Myres, John Linton
Myres, John Linton
Sir John Linton Myres (1869–1954), a historian of classical antiquity, showed in his work a knowledge and competence gained from other disciplines—notably, from geography, anthropology, and archeology. The width of his interests led him to anthropology, at that time a broad, inclusive study that combined both humanist and scientific orientations, and he devoted much of his long life to furthering its cause in institutional ways—by his long association with the Royal Anthropological Institute, by founding and editing the journal Man, by helping to extend the teaching of anthropology at Oxford, and by organizing various national and international conferences and congresses.
For most of his life Myres lived and worked at Oxford, where from 1910 until 1939 he was Wykeham professor of ancient history. His central interest as a scholar was the origin and development of Greek civilization, and his most important book, Who Were the Greeks? (1930), was a contribution to this theme. First delivered as the Sather lectures at the University of California at Berkeley, this book might be described as an inquiry into the ethnological origins of Greek culture: Myres drew his data from geography, physical anthropology, comparative philology, and archeology, as well as from the traditions and beliefs recorded in Greek literature. In his general conclusions he emphasized the heterogeneity of Greek origins and the processes of selection and adaptation that occurred to produce the seeming unity of the Greek people in its “great age.” Myres excelled in this kind of cross-disciplinary study, his own particular contribution being to show the relevance of geography and history for the development of culture. It was this theme that he took up in his Frazer lecture, entitled “An Essay in Geographical History” (see 1943), and that underlay also the collection of essays published shortly before his death, Geographical History in Greek Lands (1953). His other notable books are The Dawn of History (1911) and The Political Ideas of the Greeks (1927). In the field of classics Myres’ scholarly achievement was substantial, but in anthropology his influence lay perhaps to a greater extent in his enthusiasm for, and promotion of, the subject and in the opportunities that he created for others. Thus, when Myres was recorder of the anthropological section for the 1899 meeting of the British Association for the Advancement of Science, he wrote to another Oxford-trained classicist, R. R. Marett, asking him to enliven a potentially dull meeting with something “really startling”; for the occasion Marett produced his paper “Pre-animistic Religion,” which had indeed the desired effect and brought fame to Marett [see the biography ofMarett]. In the following year, as honorary secretary to the Royal Anthropological Institute, Myres conceived the need for a journal which would report on recent work in the field of anthropological studies and would provide a place for general discussion through shorter articles and reviews. As a result, Man: A Monthly Record of Anthropological Science started publication in 1901. Myres became the first editor, and the form and policy of the journal were largely shaped by him. He was editor from 1901 to 1903 and again from 1931 to 1946. At Oxford, E. B. Tylor had been lecturing in anthropology since 1884, but there was no separate department or school until, in the first years of this century, Myres, with others, helped to create such a school and to establish the diploma course in anthropology. He became the first secretary to the committee for anthropology, which the university set up in 1905 to administer the teaching of the course. In 1908 he contributed to a course of public lectures that Marett (who had succeeded him as secretary to the committee) had arranged to stimulate an interest in anthropology. The lectures, published as Anthropology and the Classics, are an interesting reflection of the subject as it was then conceived; some of the other speakers were Arthur J. Evans, Andrew Lang, Gilbert Murray, and F. B. Jevons. In 1912 Myres, with Barbara Freire-Marreco, one of the first pupils in the diploma course, prepared a new edition of Notes and Queries on Anthropology. From 1919 to 1932 Myres was the honorary general secretary to the British Association for the Advancement of Science. He was vice-president of the Royal Anthropological Institute from 1921 to 1923 and thereafter continued to serve as an active member on committees until 1928, when he was elected president, an office he held for the very long period of three years. He was active in the creation of the International Congress of Anthropological and Ethnological Sciences and served as honorary general secretary of the group from its first meeting in 1934 until 1947.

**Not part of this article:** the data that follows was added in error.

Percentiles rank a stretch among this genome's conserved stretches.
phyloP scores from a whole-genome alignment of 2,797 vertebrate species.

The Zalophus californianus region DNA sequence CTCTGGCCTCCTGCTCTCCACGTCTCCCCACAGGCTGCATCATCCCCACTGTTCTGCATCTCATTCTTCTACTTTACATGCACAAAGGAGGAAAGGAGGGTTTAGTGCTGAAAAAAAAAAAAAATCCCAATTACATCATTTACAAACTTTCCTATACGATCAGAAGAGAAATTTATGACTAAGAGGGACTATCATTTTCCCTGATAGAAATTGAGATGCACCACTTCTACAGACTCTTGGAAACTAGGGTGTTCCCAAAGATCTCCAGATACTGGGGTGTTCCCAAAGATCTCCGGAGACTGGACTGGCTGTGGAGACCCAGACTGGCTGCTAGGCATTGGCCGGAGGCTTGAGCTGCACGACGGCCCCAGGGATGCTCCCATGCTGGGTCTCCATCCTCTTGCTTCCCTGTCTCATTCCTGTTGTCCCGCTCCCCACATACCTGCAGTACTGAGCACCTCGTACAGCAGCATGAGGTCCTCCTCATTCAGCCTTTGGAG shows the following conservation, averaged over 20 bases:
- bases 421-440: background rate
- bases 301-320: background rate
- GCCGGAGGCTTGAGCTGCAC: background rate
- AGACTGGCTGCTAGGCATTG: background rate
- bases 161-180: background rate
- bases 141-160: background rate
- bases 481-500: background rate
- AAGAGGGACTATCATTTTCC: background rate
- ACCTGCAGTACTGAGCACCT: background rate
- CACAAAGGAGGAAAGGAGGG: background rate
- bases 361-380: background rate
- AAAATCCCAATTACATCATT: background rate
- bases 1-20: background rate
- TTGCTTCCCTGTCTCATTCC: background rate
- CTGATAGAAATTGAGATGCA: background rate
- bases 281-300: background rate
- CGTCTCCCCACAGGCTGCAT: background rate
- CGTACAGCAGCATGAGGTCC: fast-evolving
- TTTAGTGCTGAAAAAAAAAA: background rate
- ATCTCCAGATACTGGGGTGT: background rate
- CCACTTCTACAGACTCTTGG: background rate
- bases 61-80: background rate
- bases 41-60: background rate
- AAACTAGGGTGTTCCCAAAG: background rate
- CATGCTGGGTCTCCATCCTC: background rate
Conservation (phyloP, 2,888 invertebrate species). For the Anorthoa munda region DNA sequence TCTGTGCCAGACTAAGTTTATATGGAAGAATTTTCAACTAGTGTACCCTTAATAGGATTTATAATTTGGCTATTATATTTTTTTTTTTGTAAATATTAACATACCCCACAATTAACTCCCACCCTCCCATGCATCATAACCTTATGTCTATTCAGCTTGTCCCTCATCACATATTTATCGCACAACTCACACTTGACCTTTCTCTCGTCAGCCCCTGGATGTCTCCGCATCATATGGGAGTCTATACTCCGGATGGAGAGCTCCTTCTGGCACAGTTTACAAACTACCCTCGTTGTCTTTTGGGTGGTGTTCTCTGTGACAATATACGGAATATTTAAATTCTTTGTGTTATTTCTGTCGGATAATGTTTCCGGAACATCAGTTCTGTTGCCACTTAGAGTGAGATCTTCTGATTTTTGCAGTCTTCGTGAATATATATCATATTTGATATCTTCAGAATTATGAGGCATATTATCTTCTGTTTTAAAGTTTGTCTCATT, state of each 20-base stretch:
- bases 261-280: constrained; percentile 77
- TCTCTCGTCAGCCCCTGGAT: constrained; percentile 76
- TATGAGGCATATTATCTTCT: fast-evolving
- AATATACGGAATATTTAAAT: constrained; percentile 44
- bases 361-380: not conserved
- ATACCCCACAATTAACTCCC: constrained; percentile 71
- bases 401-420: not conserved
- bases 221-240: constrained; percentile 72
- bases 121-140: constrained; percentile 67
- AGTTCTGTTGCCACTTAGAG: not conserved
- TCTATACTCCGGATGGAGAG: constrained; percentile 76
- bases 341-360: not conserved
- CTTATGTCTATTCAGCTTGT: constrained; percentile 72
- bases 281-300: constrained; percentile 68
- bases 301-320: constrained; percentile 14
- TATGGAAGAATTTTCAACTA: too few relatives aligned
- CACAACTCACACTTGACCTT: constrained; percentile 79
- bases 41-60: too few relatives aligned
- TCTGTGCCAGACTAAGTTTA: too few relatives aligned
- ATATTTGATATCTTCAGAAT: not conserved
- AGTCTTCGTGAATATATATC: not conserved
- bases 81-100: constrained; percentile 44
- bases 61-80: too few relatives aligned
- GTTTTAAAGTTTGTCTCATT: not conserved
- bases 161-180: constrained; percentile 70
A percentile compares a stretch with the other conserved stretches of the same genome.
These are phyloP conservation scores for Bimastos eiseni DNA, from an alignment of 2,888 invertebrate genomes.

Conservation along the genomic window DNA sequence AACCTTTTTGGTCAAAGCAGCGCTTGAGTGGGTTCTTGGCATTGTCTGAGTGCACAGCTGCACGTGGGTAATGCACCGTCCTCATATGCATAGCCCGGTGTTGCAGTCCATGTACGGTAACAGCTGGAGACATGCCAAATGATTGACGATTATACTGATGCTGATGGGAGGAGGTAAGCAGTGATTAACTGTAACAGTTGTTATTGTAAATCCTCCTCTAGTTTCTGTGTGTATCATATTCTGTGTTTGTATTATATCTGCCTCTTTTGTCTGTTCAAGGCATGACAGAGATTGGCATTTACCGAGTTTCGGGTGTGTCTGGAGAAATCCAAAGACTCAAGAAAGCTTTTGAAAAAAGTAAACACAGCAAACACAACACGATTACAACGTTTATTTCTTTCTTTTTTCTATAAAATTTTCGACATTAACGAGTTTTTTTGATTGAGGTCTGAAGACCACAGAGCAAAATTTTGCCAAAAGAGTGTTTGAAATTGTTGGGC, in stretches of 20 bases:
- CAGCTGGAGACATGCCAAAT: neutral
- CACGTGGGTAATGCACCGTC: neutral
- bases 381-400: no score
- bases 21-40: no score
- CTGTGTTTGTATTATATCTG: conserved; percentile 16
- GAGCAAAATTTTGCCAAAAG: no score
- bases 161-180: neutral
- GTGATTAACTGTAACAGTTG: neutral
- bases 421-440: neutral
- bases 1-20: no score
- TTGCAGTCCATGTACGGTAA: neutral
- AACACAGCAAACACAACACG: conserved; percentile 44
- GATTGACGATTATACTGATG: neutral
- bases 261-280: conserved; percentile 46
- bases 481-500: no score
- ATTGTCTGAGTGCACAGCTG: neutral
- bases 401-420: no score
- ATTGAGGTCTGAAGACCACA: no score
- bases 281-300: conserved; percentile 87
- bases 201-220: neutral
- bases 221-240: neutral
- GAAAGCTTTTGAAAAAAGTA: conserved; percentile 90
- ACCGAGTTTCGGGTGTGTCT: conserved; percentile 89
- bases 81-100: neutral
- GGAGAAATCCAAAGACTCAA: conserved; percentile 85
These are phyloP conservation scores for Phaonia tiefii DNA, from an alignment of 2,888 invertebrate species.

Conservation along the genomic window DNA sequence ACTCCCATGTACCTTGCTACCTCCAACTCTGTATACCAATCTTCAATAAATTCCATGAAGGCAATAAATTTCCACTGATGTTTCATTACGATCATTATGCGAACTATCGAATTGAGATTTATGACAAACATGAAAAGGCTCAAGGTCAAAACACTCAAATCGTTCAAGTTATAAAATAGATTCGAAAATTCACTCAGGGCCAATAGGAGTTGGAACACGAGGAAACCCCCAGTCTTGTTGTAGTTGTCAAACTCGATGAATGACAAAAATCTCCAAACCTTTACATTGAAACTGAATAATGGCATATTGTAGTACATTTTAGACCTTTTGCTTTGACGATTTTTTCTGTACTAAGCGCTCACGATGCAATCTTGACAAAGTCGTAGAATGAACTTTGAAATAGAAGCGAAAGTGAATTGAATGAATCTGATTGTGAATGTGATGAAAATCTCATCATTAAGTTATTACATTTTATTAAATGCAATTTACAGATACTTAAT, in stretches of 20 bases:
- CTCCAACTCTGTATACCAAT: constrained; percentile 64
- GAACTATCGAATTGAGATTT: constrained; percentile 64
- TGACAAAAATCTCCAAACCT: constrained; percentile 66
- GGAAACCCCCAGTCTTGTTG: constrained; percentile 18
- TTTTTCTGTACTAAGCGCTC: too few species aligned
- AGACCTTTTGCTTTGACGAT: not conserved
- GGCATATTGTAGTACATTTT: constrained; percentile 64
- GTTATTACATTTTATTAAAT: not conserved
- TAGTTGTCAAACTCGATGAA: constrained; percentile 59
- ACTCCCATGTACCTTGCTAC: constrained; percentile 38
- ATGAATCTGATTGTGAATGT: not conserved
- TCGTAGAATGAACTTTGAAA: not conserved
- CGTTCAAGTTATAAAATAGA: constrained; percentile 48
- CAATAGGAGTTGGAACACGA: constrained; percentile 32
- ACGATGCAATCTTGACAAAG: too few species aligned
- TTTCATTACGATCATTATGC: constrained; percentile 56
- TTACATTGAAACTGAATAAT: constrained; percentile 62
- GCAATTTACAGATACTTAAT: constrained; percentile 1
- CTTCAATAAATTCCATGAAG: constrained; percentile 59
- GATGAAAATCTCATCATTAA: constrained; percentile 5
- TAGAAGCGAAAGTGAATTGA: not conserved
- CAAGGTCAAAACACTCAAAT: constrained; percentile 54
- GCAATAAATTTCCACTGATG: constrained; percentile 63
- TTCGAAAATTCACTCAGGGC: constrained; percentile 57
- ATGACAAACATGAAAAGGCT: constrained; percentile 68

M. J. Ruel
1908 Herodotus and Anthropology. Pages 121–168 in Robert R. Marett (editor), Anthropology and the Classics. Oxford: Clarendon.
1911 The Dawn of History. New York: Holt.
1912 British Association for the Advancement of ScienceNotes and Queries on Anthropology. 4th ed. Edited by Barbara Freire-Marreco and J. L. Myres. London: Routledge. → First published in 1874. A sixth, revised edition was published in 1954.
1927 The Political Ideas of the Greeks, With Special Reference to Early Notions About Law, Authority, and Natural Order in Relation to Human Ordinance. London: Arnold; New York: Abingdon.
1930 Who Were the Greeks? Berkeley: Univ. of California Press.
1943 Mediterranean Culture. Cambridge Univ. Press.
1953 Geographical History in Greek Lands. Oxford: Clarendon. → Includes a bibliography of Myres’ works.
John Linton Myres: 1869–1954. 1954 Man 54:37–43. → Memorial tributes by Raymond W. Firth and others.